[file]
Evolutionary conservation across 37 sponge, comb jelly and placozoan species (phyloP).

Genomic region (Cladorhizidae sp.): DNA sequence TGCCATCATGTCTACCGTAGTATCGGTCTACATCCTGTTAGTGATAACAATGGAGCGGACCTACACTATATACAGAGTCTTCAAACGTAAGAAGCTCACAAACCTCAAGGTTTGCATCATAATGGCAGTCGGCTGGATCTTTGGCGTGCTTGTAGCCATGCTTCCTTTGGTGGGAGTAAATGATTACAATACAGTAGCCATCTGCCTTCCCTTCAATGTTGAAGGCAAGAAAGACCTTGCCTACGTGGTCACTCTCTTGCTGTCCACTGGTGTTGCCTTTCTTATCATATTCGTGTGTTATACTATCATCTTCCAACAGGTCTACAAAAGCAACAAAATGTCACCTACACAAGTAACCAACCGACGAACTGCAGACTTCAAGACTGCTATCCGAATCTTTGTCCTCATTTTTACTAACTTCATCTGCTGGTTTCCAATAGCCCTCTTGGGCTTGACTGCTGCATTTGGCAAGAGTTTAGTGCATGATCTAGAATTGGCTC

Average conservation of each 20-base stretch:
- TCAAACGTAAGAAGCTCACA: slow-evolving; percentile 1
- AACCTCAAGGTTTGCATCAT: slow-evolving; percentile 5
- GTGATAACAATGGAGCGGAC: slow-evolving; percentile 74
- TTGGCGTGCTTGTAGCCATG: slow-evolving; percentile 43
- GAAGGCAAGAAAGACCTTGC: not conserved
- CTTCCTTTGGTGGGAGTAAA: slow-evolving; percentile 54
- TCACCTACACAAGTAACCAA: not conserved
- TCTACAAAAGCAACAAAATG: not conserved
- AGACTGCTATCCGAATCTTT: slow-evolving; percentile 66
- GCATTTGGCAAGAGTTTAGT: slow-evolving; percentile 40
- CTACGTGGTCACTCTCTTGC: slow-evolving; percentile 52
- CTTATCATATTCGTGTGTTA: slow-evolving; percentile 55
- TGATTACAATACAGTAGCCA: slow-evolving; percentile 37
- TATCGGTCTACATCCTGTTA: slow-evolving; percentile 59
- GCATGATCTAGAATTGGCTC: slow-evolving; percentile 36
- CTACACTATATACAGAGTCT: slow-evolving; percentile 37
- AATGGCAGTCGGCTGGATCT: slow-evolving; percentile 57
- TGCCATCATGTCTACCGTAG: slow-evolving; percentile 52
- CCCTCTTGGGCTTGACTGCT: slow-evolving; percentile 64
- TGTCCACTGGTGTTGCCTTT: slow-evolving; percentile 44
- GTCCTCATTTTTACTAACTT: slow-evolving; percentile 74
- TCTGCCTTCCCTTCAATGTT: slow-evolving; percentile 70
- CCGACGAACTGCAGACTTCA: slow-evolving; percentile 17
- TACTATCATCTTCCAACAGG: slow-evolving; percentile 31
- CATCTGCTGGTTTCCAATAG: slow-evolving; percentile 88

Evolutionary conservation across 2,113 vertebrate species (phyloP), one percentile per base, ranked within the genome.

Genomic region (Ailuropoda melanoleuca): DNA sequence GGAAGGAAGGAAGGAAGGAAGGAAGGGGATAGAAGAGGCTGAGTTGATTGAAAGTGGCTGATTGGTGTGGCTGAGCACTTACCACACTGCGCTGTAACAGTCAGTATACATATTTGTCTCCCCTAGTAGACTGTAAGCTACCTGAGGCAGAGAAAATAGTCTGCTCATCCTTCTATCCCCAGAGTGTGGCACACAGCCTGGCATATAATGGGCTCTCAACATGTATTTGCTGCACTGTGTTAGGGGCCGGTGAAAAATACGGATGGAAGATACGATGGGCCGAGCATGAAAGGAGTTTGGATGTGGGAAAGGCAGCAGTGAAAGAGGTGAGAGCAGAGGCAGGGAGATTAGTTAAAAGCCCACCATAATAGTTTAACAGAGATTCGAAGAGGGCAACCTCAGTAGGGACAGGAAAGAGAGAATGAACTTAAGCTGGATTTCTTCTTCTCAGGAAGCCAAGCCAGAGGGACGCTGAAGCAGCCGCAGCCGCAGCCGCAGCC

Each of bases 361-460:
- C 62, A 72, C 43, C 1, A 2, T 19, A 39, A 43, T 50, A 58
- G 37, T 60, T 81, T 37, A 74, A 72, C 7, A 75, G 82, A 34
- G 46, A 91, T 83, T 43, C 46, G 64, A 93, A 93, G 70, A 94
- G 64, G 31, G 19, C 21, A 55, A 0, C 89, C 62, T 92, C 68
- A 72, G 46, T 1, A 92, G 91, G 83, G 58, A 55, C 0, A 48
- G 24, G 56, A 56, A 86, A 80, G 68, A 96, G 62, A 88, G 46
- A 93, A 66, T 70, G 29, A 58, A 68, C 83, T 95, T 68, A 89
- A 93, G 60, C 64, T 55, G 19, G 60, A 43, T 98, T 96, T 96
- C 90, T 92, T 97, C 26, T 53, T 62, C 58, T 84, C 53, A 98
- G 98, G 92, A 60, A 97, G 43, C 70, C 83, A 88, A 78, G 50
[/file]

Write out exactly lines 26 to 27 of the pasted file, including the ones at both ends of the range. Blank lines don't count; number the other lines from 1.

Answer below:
- CCGACGAACTGCAGACTTCA: slow-evolving; percentile 17
- TACTATCATCTTCCAACAGG: slow-evolving; percentile 31